Police Log

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ARSON

On November 29, Detective Jeffery Viveiros was made aware that a resident on Millcove Road had contacted the department the previous morning to report that he had discovered burned newspaper inside his green recycling bin. Officers Jandreau and Isherwood responded to the original complaint.

Detective Viveiros was also aware that there were multiple reports taken for trash fires in this particular area. He and Detective Parmenter responded to the address and observed that the burned newspaper was still inside the recycling bin, which showed signs of an inside fire, however, the bin’s integrity remained intact.

Photographs of the scene were taken, and the newspaper was seized and entered into evidence for BCI Detectives to process for prints. Currently, there are no suspects.

DINE AND DASH

A pair of Denny’s diners who appeared “extremely high” recently ran from the restaurant without paying their $44.44 bill.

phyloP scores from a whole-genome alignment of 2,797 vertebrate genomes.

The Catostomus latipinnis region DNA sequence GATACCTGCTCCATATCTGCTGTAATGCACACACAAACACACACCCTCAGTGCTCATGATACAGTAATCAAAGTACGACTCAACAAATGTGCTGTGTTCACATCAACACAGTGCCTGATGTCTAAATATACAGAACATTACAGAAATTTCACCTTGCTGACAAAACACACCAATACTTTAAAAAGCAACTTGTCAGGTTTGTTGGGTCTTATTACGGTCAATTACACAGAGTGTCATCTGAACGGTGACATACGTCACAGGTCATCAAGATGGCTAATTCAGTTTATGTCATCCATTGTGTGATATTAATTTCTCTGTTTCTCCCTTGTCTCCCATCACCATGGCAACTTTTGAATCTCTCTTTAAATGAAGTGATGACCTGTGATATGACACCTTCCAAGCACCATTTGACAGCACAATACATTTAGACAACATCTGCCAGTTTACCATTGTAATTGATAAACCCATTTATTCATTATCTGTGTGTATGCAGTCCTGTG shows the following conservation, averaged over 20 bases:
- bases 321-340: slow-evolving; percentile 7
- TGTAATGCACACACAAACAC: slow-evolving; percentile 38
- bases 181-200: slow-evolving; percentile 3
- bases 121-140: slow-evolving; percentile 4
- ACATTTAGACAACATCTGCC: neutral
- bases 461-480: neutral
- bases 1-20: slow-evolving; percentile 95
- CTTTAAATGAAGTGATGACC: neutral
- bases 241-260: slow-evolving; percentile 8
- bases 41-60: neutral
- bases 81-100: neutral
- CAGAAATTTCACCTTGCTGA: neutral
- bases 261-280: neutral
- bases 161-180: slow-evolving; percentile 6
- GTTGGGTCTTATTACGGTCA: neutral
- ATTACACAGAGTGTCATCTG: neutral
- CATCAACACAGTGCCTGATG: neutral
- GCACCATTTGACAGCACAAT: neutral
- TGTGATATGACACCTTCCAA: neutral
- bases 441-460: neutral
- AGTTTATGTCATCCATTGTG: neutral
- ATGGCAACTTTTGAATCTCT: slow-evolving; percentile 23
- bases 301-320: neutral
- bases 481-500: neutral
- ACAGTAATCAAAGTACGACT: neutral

Officer Thomas Greene was dispatched to the Quaker Lane Denny’s Classic Diner on November 30 around 2:50 a.m. for a report of an evasion of a food bill. According to his report, dispatch had advised that the duo entered a silver Volvo and had left the parking lot headed southbound and provided a potential license plate number.

Upon running checks on the plate number, it was discovered that it did not match the described vehicle. After he entered the restaurant, the officer observed an older gentleman seated at the counter and a waiter near him. He spoke with the waiter, who had served the suspects and called the police on the two individuals.

The waiter stated that the two men looked “extremely high,” ordered a “plethora” of food, and at one point exchanged pancakes for waffles. They then left the restaurant without paying.

The older gentleman told the officer that he was the one who had attempted to obtain the plate number. Both the waiter and witness provided a physical description of the men, one being white with blonde hair with chains around his neck, and the second was Hispanic wearing a plaid shirt with a black hat and a goatee.

The restaurant advised that they wished to press charges and would contact management to obtain video surveillance from the restaurant and surrounding area. At the time of this narrative, no suspects have been identified.

FALSE PRETENSES

On December 1, Officer Brian Murray met with a victim in the lobby of police headquarters in regards to a scam.